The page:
Faces (I) (1968)

R   |    |  Drama


Faces (1968) Poster

A middle-aged man leaves his wife for another woman. Shortly after, his ex-wife also begins a relationship with a younger partner. The film follows their struggles to find love amongst each other.


7.6/10
9,843


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  • Seymour Cassel in Faces (1968)
  • John Cassavetes and Seymour Cassel in Faces (1968)
  • Seymour Cassel in Faces (1968)
  • Seymour Cassel in Faces (1968)
  • Seymour Cassel in Faces (1968)
  • Seymour Cassel in Faces (1968)

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21 October 2005 | Polaris_DiB
8
| Very good, a bit inaccessible
John Cassavetes is certainly an interesting director (great actor too, but interesting director). Instead of directing films for entertainment, he directs them to present a "slice-of-life", so to speak, only one that is usually tumultuous and unkind. His movies are generally uphill battles to watch, but they're worth it.

In this film, an over-the-hill man and woman break up and pursue other, younger paramours. While successful, they still have to deal with their own separate pain and fear of many things, amongst them age, loneliness, and friendship.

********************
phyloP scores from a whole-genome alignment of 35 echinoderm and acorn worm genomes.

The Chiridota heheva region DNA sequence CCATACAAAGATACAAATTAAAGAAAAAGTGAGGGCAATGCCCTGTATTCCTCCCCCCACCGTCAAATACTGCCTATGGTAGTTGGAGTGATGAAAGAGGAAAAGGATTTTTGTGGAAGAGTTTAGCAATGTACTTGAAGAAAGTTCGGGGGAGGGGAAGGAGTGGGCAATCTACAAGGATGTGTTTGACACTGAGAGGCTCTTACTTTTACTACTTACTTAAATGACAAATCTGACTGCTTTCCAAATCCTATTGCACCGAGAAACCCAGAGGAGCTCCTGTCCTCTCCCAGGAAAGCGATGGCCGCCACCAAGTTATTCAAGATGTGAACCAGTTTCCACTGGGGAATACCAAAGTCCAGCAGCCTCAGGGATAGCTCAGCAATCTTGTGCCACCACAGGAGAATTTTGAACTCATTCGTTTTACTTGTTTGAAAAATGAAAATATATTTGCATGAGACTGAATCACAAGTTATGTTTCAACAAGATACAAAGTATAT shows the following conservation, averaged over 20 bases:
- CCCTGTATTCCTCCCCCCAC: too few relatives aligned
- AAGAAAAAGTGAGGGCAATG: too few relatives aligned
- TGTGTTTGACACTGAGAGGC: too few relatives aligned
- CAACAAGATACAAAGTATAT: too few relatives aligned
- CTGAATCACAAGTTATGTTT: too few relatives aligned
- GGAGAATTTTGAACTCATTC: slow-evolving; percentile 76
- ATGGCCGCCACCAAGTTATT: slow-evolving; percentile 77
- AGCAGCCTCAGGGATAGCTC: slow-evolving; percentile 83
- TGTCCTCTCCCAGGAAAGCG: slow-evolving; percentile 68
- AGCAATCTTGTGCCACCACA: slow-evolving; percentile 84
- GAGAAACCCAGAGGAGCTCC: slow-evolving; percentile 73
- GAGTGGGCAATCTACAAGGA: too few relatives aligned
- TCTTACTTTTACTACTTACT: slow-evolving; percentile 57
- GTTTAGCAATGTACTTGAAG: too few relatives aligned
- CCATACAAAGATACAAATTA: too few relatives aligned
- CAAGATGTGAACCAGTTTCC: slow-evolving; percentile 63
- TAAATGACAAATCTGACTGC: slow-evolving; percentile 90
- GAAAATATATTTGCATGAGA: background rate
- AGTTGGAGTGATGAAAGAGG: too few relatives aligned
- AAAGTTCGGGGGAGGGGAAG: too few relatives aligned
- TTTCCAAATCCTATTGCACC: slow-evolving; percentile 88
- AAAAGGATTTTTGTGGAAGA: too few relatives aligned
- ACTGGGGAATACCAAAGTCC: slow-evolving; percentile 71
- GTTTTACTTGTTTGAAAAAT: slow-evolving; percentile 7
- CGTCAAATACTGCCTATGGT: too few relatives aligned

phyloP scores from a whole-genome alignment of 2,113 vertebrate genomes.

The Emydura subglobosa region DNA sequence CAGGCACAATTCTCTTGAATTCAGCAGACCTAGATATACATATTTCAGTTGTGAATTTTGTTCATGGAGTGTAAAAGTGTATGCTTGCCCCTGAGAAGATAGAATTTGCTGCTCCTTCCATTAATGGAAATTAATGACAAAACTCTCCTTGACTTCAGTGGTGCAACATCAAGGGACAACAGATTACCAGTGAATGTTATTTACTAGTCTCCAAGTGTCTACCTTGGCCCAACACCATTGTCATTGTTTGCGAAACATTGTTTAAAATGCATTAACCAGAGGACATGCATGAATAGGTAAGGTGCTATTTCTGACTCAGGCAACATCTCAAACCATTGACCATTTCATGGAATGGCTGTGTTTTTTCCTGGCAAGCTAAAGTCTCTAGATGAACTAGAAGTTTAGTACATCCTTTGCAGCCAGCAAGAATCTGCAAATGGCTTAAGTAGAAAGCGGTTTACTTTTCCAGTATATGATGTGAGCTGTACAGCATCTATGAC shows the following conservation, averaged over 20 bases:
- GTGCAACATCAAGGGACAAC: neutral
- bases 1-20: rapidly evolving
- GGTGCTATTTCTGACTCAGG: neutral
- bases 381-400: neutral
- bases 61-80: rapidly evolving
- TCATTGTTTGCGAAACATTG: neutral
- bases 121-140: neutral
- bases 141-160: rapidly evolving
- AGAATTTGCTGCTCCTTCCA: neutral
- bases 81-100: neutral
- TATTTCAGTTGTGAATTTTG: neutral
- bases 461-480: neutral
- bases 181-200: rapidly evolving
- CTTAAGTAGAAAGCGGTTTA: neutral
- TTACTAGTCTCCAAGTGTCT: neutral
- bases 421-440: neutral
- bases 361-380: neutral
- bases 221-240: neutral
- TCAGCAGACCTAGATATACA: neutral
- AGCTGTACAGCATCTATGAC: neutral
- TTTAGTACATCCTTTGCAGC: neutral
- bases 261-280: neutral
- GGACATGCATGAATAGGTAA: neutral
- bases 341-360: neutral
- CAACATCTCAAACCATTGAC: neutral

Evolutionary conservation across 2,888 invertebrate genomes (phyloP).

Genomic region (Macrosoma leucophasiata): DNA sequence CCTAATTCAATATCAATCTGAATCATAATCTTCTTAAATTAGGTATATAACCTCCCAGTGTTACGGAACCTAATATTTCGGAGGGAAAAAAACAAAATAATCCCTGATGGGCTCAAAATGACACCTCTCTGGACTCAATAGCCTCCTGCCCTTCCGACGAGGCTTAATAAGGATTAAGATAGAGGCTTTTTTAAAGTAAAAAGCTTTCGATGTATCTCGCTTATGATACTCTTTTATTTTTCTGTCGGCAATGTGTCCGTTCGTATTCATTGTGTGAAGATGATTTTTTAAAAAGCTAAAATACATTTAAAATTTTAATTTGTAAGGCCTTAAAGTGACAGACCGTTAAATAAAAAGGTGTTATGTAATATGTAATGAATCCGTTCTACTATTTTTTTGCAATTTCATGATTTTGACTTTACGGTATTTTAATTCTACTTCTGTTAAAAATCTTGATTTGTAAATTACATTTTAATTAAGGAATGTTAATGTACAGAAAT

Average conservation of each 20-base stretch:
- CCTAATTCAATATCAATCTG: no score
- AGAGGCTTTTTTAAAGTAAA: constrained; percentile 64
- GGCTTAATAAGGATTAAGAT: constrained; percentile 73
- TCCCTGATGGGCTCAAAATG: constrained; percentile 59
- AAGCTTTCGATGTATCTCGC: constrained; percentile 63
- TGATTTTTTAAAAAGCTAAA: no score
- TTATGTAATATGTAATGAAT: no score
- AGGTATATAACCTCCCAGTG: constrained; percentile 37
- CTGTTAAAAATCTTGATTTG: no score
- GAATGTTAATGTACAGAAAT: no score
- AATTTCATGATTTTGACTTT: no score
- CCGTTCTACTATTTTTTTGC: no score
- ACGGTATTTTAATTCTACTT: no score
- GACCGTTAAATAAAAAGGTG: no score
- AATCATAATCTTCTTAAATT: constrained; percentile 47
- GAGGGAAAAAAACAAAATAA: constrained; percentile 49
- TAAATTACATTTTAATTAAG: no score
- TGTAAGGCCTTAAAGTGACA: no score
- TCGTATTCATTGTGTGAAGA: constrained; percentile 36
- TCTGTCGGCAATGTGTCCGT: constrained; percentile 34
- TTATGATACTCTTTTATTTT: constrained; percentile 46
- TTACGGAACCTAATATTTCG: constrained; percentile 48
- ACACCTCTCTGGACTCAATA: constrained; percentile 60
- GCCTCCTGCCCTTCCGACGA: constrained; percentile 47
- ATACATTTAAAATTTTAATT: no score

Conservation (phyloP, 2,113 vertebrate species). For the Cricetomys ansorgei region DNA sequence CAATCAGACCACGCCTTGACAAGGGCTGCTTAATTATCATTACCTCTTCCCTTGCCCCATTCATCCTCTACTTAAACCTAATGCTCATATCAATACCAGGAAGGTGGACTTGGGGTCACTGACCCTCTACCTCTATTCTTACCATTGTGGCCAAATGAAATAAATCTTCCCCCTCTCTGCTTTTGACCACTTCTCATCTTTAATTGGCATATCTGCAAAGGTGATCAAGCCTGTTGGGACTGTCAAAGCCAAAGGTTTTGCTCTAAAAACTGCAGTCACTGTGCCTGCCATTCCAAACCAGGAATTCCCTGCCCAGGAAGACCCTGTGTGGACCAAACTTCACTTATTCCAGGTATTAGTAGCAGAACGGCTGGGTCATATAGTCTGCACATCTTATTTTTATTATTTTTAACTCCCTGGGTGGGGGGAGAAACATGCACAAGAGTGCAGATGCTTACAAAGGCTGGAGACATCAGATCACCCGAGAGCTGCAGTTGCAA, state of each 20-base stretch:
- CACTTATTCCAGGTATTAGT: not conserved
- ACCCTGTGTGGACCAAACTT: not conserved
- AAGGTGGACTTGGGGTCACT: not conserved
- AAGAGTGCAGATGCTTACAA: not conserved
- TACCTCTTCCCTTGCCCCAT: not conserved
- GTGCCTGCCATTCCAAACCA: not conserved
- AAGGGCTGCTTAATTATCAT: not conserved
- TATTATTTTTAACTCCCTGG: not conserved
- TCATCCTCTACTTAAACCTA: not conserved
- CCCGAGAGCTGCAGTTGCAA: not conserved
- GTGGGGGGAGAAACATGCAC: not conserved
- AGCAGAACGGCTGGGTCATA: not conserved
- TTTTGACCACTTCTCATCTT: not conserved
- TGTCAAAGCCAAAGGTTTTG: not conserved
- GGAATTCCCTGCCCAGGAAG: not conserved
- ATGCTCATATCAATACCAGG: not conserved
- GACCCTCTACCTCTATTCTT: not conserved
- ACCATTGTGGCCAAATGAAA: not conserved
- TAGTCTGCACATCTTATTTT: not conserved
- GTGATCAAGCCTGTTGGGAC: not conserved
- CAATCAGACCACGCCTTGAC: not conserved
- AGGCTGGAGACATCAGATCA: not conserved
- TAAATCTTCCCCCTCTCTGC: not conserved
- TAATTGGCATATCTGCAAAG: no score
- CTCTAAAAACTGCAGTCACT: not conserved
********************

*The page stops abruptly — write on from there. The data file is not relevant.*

The writing and the acting are the most important parts. The writing is at times brilliant, the rest of the time brutal. Cassavetes tries for a more realistic, human approach, which means characters go off in tangents, talk unproductively, and are often really mean to each other. The acting complements the dialog so perfectly that one doesn't see actors on screen, but characters; only moreso than characters, one sees people, as if watching a home video with a disturbing and powerful plot.

Cassavetes was also one to specifically not care about structure. This makes the directing, editing, and cinematography rather jarring and condense. Luckily, it works with the themes of this movie well enough that the movie itself maintains a sense of entrapment and abuse.

It's a great film, though it's an uphill battle to watch. It's amazingly written but it's very inaccessible. I'd recommend it, but you must heed that it won't be something you can just sit down and escape into.

--PolarisDiB

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Budget:

$275,000 (estimated)

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